Adrian Tinniswood’s Pirates of Barbary
Adrian Tinniswood writes in Pirates of Barbary: Corsairs, Conquests and Captivity in the Seventeenth-Century Mediterranean:
I found that robbery on the high seas was far from being the private enterprise I’d imagined it to be: behind it lay a sophisticated system of socialized crime, state-sanctioned and state-regulated, an early and efficient example of public-private partnership. And I came to understand the enormous economic importance of the Mediterranean trade in slaves, a trade which took the liberty of around one million Europeans and at least as many North Africans in the course of the seventeenth century.
Jay Freeman reviews Pirates of Barbary in Booklist:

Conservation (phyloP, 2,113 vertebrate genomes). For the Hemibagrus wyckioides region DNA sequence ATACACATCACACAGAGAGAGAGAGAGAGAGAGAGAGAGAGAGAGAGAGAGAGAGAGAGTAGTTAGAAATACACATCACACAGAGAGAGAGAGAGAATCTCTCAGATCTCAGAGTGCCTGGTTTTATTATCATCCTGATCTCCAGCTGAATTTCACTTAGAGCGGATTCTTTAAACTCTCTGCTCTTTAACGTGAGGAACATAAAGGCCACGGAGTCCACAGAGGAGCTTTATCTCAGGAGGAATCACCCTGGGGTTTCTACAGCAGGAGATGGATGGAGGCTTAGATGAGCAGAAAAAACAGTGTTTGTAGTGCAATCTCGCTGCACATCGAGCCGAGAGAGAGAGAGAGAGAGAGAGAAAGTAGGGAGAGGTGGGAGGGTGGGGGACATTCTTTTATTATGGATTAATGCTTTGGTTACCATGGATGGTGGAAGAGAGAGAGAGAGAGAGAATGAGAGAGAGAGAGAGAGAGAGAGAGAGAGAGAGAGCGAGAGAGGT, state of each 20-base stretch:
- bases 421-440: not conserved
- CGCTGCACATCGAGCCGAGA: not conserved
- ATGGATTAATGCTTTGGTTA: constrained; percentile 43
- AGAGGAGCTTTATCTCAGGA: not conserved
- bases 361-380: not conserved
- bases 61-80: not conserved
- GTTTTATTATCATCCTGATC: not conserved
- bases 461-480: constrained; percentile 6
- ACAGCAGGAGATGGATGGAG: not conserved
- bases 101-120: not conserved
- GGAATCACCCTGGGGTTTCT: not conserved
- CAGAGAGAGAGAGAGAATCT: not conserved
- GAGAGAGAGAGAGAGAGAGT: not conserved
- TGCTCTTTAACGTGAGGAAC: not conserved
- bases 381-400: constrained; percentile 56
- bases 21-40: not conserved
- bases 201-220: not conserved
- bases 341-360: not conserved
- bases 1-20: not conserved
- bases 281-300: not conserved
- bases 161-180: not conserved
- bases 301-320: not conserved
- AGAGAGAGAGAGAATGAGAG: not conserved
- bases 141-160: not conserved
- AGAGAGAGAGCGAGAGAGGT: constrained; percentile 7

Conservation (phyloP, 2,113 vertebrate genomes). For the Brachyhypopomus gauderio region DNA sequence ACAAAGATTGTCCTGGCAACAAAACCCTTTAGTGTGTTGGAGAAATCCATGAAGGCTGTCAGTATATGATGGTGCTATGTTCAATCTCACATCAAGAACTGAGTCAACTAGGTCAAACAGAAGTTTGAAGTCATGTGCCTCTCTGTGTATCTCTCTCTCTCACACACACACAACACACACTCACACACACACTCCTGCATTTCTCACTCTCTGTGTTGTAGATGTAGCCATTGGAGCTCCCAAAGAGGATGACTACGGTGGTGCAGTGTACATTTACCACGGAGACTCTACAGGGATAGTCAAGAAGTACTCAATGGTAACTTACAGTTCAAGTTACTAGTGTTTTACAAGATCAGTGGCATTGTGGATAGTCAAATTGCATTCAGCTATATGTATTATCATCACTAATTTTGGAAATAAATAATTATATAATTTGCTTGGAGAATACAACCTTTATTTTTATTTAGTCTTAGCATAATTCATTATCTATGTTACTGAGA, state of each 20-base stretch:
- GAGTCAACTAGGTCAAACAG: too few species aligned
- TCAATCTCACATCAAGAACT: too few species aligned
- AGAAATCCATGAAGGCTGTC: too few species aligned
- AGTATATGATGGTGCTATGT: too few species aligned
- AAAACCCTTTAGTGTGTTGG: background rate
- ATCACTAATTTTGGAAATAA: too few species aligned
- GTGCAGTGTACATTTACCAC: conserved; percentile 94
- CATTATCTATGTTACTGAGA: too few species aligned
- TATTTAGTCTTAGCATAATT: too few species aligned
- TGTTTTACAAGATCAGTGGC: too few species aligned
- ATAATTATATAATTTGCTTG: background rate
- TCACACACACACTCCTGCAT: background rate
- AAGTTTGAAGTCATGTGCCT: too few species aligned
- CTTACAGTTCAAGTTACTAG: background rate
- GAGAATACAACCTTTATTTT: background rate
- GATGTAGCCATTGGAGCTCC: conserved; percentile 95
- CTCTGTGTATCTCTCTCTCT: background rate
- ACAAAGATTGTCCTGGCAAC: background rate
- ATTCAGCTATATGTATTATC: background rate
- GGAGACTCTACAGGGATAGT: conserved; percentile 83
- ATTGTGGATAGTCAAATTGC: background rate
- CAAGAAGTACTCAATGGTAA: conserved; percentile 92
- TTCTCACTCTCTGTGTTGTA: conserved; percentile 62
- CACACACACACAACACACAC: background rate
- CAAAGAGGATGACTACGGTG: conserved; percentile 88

For those who think of pirates as one-eyed rogues proclaiming “shiver me timbers” while flying the Jolly Roger, this interesting and exciting work will be full of surprises. Tinniswood has concentrated this account on the seventeenth century, when pirates based on the shores of North Africa consistently plundered European ships and seized captives, either enslaving or holding them for ransom. But these pirates were far from the freewheeling mold of Long John Silver or Jack Sparrow. They operated with the full support of the so-called Barbary States of North Africa—Tripoli, Tunis, and Algiers. Those states owed nominal allegiance to the Sultan in Istanbul, and the government there saw piracy as a useful tool against the Christian West. Surprisingly, some of the most prominent pirates were English-born sailors who “turned Turk” and converted to Islam. Tinniswood shows a certain admiration for the dash and raw courage of these men, but he doesn’t minimize their ruthlessness or the suffering of their victims.